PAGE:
Women's Issues

Here's What You Need To Know About The Women's March On Washington

It's certainly grown since a few people came up with the idea in the days after the election.

Here's What You Need To Know About The Women's March On Washington
Women's March on Washington

Thousands of people are expected to participate in the Women's March on Washington on Saturday.  It's grown from an idea of a few people to a march that's spun off into 616 sister marches around the country and world.

The march's mission reads, in part, "We stand together in solidarity with our partners and children for the protection of our rights, our safety, our health and our families — recognizing that our vibrant and diverse communities are the strength of our country."

According to various D.C. outlets, the city has received more than three times as many requests for bus parking permits for the day of the march than it has for Inauguration Day.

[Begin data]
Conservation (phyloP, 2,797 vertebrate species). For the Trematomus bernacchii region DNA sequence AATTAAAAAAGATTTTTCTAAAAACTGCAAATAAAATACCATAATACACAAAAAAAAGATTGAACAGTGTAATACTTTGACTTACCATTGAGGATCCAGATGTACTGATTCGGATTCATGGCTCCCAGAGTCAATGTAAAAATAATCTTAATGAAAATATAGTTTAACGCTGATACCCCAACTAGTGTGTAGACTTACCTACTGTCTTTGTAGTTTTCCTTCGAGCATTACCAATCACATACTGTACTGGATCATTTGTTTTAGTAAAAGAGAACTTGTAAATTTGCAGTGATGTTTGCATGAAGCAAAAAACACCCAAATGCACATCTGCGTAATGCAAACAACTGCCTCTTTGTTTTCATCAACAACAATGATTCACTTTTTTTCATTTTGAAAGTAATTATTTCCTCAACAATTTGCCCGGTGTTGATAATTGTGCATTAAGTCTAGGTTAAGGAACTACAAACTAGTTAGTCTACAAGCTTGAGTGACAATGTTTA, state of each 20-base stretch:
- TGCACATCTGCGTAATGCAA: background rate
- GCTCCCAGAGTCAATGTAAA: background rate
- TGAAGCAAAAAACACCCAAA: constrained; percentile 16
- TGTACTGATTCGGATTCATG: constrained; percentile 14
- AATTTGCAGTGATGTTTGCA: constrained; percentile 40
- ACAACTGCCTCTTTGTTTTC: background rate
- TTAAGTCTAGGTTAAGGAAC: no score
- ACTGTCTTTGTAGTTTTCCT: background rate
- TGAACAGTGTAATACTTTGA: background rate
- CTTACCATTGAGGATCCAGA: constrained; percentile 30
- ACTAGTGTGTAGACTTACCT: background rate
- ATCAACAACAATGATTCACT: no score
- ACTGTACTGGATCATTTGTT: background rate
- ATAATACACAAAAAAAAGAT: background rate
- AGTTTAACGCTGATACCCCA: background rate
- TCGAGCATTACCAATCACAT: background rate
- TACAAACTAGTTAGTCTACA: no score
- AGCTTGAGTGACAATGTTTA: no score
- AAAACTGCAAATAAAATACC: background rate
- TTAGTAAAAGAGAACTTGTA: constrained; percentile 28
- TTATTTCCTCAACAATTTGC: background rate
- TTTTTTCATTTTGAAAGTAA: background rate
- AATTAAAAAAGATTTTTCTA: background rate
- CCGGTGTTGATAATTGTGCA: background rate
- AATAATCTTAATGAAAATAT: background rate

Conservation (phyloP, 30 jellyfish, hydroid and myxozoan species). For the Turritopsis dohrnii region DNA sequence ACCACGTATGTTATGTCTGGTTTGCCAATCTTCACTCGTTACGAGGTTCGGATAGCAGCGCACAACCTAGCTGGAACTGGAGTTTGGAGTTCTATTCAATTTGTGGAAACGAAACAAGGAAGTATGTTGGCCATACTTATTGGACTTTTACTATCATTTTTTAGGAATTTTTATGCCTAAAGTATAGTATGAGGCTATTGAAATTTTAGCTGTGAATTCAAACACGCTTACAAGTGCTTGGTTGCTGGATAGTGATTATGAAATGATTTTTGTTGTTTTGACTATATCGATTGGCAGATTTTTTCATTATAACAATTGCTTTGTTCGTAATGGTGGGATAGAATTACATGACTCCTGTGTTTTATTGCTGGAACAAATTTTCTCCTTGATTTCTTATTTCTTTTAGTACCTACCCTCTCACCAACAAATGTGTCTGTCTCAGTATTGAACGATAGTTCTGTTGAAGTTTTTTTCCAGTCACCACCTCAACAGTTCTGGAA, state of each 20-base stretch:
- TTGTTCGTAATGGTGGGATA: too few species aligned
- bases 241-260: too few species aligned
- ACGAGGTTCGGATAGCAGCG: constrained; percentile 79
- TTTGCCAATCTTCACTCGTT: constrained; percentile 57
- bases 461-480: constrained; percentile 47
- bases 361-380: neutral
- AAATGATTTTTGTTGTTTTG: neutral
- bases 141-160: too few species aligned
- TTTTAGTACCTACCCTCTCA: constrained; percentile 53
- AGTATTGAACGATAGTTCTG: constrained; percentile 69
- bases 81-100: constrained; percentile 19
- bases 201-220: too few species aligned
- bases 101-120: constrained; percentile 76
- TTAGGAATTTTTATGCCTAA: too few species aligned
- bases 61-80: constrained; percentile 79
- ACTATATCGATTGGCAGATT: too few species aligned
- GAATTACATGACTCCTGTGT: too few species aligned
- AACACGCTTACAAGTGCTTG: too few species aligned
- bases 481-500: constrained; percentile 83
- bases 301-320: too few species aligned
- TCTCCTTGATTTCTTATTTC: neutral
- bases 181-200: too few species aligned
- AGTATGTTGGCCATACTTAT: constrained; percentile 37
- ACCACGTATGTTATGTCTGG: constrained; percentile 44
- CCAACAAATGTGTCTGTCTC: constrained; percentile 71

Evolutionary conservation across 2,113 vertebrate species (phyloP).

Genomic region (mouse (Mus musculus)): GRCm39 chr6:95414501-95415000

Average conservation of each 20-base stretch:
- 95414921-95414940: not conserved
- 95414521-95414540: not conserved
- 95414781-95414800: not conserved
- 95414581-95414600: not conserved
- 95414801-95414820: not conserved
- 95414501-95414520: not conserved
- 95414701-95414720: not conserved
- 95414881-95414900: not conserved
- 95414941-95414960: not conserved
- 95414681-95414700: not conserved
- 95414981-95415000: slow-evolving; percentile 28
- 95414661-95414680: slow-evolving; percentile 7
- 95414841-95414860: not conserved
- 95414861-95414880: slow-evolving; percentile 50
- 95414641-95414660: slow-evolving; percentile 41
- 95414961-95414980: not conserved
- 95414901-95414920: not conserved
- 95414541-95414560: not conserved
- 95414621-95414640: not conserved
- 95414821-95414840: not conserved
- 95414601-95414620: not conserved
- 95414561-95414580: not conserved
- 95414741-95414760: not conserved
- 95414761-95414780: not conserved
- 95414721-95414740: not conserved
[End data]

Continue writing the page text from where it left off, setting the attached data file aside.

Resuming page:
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The rally will take place at Independence Ave. and Third Street SW, near the National Museum of the American Indian. The march will start there and end at The Ellipse — the large open space just south of the White House's South Lawn.

The rally is set to begin at 10 a.m. local time. And the march is slated to begin at 1:15 p.m.

Over 40 people — representing different races, religions, genders, organizations and areas of activism — are expected to speak

The march isn't without controversy. The group has a fairly progressive platform and has been criticized for reportedly dropping its partnership with an anti-abortion feminist group